The next morning Lawerence met me at Lost Valley Spring, about 15 miles north of Warner Springs.  He hiked in from a nearby road with a shovel, post holer and bail bucket.  Lucky, another hiker, kindly hauled the heavy, post holder down to the spring and loaded up with water for an upcoming dry section.

I left my pack along the trail and hiked down hill to the spring.  We pulled the cover off to see that, while there was plenty of water it was filled with decomposing leaves. There were little frogs swimming about and the spring was nicely cold.  We then noticed a huge red rattlesnake sitting quietly above the spring watching us.  The snake was cold and coiled up to conserve heat. There was no way for us to clean spring with a rattler only a foot away from our work space.   It was no doubt it’s territory and it didn’t seem inclined to leave.

I was thinking how my friend, Audrey, would pick it up and move it off.  I suggested that idea to Sir Lawrerence and his reply was, “I’ve never done that before.” To which I replied,  “That snake is cold and Audrey says rattlesnakes are babies.”. Note that I, myself, did not offer to remove the snake but Lawerence did.  He carefully scooped it with the shovel.  It began to rattle and act annoyed.  The snake stretched itself across the shovel.  I shouted, “Quick, before it coils around the shovel, throw her.” I don’t think he needed my prompt because that snake was soon airborne and over the hill.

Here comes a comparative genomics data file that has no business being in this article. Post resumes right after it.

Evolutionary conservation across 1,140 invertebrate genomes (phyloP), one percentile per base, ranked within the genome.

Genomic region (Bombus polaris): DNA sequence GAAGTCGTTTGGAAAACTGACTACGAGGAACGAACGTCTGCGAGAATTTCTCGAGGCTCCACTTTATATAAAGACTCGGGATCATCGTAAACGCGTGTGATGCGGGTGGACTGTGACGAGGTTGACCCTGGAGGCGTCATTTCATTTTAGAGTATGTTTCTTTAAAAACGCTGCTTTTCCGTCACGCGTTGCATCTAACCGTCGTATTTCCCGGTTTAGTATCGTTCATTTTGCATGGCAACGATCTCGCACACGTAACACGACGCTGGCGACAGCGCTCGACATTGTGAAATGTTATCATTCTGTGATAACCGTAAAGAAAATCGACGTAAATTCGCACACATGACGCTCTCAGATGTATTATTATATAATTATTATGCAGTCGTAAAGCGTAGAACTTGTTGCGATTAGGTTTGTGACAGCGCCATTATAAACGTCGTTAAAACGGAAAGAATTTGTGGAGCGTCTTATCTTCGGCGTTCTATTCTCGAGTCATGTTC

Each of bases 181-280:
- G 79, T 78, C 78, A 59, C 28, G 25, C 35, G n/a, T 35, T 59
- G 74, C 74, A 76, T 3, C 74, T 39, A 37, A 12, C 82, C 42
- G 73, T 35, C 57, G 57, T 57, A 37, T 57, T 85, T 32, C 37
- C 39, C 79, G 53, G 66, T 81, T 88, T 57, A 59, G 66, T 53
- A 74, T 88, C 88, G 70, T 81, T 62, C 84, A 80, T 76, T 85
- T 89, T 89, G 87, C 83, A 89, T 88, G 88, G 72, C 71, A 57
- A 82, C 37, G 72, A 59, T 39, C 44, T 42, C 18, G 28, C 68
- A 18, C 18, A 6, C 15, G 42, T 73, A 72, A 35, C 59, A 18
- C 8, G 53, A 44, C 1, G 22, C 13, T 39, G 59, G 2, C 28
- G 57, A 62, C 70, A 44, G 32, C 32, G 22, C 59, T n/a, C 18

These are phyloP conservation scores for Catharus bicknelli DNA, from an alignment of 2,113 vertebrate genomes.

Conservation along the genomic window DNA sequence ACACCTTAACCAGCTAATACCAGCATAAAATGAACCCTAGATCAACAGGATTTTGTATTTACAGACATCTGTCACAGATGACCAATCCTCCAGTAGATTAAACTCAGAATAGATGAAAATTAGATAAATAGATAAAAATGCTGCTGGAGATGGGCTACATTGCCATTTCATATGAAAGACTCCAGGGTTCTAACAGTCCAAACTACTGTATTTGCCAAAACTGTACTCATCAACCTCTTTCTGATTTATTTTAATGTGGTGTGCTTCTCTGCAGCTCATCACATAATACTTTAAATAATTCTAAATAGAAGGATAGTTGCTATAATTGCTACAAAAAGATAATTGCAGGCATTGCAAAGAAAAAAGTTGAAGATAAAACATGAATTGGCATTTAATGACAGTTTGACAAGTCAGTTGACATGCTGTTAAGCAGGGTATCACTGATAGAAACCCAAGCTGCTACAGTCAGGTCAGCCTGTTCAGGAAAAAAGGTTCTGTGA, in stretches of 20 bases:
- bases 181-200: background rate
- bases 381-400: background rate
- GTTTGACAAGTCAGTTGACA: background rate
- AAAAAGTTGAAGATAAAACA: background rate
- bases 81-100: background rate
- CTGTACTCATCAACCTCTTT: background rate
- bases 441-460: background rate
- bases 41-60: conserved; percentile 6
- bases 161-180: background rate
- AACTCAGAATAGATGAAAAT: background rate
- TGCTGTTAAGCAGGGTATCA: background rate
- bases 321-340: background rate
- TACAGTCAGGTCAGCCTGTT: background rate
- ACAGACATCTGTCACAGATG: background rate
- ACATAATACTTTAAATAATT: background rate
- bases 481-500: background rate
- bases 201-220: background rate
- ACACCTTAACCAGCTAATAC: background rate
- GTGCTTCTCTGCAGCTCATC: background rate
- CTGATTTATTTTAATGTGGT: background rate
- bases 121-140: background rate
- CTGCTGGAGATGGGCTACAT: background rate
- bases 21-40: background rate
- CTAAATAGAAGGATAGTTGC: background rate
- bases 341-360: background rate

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We went about clearing the spring of leaves.  We cleared the drain ditches that help the water run away and downhill from the spring. The next job was to drain the spring and scoop the sediment from the bottom to allow the water to come in clean.

I learned a little history too.  The spring was along the old California Horse and Cattle Trail.  It was established in 1945 and through the years the spring was altered to serve people, cattle and horses.  The C.C.C. poured a concrete trough and it was raised three times since then.  The Pacific Crest Trail was once merged with this trail but was changed in recent years.  The  trail constantly changes as private land is made public or fires demand a new route, for a new course, for example.  We added a post to the trail to clarify that the trail was the CA Horse and Cattle Trail.

As Lawerence set about draining the water he let me know that I had helped “enough” and was free to hike.  I had some distance to cover and while this was a good distraction Canada is a good distance north of Lost Valley Spring.

Birdy and the Lost Umbrella